Other formats

    TEI XML file   ePub eBook file  


    mail icontwitter iconBlogspot iconrss icon

New Zealand Medical Services in Middle East and Italy



At the outset of the war the New Zealand Army Board adopted the revised British Army war rations scale issued in June 1939, but with certain modifications to suit the New Zealander, such as butter in place of margarine, and more meat, cheese, and fresh vegetables. The diet was calculated by hospital dietitians, who found it adequate in protein, fat, and carbohydrates but lacking in minerals and vitamins B and C. On this basis the Director-General of Medical Services recommended certain adjustments in October 1939. The Nutrition Committee of the Medical Research Council, reporting separately in December 1939, made very similar suggestions.

As regards 2 NZEF itself, a conference of the GOC 2 NZEF, ADMS 2 NZEF, DGMS and others on 27 December 1939 at Army Headquarters, Wellington, decided that for the diet on troopships the Australian schedule would be followed as a basis, it being recommended that the GOC be granted authority to increase diets when necessary. It was further decided that all army cooks would go to a school of cookery in Egypt, and that green vegetables and fruits for consumption in that country be sterilised by immersion in potassium permanganate. The standard British Army ration in Egypt was accepted with certain increases, the GOC being authorised to apply to the Treasury for permission to increase it further if necessary.

At this conference the medical officers were impressed with the obvious interest shown in the medical side by General Freyberg. It was clear from his remarks that he regarded the efficiency of the New Zealand Medical Corps as of the utmost importance, that he page 32 was prepared to support the Medical Corps in all its requirements, and that he was keen to ensure the highest degree of hygiene in the force, including due attention to the quality and preparation of the food. The distinct impression of the medical officers was that the New Zealand Medical Corps was not going to be relegated to the background, but was expected to play a leading role in the campaigns of the Expeditionary Force. Throughout the war General Freyberg consistently displayed his emphasis on, and his appreciation of, medical arrangements.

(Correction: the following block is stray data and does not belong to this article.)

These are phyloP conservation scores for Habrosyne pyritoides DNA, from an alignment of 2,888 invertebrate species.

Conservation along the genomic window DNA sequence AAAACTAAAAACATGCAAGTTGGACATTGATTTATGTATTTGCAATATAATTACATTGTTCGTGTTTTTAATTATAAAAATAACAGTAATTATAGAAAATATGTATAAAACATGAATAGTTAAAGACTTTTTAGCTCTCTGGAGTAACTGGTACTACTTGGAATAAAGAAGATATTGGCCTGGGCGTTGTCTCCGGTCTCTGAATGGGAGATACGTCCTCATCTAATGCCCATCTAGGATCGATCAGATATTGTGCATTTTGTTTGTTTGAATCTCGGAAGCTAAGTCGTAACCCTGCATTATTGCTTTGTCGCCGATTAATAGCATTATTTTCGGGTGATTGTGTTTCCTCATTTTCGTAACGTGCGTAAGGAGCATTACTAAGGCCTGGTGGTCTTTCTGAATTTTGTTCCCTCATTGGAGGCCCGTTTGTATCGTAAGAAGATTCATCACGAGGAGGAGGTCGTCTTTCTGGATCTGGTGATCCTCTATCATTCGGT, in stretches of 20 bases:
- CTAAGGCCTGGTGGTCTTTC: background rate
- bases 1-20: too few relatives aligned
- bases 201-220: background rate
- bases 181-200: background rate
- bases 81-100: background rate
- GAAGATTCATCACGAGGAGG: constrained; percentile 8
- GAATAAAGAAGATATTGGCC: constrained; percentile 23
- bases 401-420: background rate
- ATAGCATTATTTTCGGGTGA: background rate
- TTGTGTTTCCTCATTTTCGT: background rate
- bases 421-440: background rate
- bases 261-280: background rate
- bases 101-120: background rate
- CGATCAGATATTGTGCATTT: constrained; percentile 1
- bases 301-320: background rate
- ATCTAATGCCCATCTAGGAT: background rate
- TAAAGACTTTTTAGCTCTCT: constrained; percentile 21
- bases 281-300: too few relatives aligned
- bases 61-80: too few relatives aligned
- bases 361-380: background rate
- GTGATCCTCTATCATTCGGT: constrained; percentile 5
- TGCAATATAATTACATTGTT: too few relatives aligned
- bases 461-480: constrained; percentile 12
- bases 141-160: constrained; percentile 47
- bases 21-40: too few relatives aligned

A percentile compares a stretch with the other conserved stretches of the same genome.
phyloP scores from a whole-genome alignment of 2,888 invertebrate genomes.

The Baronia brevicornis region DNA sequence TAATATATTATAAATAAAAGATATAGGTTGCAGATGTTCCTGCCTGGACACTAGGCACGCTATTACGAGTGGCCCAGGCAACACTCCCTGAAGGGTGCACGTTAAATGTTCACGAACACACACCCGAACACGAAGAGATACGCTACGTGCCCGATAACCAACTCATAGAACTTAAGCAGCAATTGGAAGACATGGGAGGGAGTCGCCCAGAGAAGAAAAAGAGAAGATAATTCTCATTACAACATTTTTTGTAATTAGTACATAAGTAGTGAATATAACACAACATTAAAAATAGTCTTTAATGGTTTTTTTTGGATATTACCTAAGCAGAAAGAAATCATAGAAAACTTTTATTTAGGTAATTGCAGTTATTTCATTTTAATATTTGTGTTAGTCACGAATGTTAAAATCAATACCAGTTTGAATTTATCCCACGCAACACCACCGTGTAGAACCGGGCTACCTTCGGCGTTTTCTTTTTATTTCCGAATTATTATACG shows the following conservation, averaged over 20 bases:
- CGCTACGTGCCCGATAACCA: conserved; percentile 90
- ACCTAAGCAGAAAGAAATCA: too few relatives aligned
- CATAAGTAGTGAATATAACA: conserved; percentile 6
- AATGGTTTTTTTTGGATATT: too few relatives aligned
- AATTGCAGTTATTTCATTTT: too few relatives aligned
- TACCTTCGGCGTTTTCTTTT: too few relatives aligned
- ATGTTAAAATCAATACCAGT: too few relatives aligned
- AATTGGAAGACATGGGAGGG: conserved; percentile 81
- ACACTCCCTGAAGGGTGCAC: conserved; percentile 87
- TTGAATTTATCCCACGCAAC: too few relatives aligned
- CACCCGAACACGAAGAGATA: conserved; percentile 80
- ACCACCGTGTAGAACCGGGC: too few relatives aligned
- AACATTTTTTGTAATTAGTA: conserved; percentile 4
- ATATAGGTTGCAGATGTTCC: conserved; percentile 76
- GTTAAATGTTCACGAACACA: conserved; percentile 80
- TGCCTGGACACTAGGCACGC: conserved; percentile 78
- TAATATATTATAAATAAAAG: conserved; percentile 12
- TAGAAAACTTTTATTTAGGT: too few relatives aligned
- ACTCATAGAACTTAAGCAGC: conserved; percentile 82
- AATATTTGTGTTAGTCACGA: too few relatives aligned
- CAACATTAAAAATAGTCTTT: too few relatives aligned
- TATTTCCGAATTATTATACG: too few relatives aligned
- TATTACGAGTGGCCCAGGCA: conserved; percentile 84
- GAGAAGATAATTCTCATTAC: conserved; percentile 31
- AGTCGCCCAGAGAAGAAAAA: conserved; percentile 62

Every effort was made to educate quartermasters and supply officers on the importance of modern diet standards and food values. On 9 March 1940 a conference of quartermasters and ASC supply officers from all camps throughout New Zealand was convened by the Quartermaster-General and presided over by the Director-General of Medical Services. The conference studied the three essential values of the diet of the soldier:


The aperitif or psychological value, for which the cook and unit quartermaster were jointly responsible.


The nutritional value, for which the supply officer, the quartermaster, and the medical officer were jointly responsible.


The economic value, for which the supply officer and the purchasing board were jointly responsible.

Great interest was shown by all officers, and the practical result was a great improvement in the diet as regards food value and variety. Copies of menus were furnished regularly to the Director-General of Medical Services for his appreciation or criticism.

In December 1940 the DGMS made strong recommendations for the appointment of a Director of Catering in order to provide a technical service to enable further improvements to be made in the dietary arrangements for the troops. This appointment was not made, although the RNZAF later had an efficient Food and Dietary Section with a Catering Director.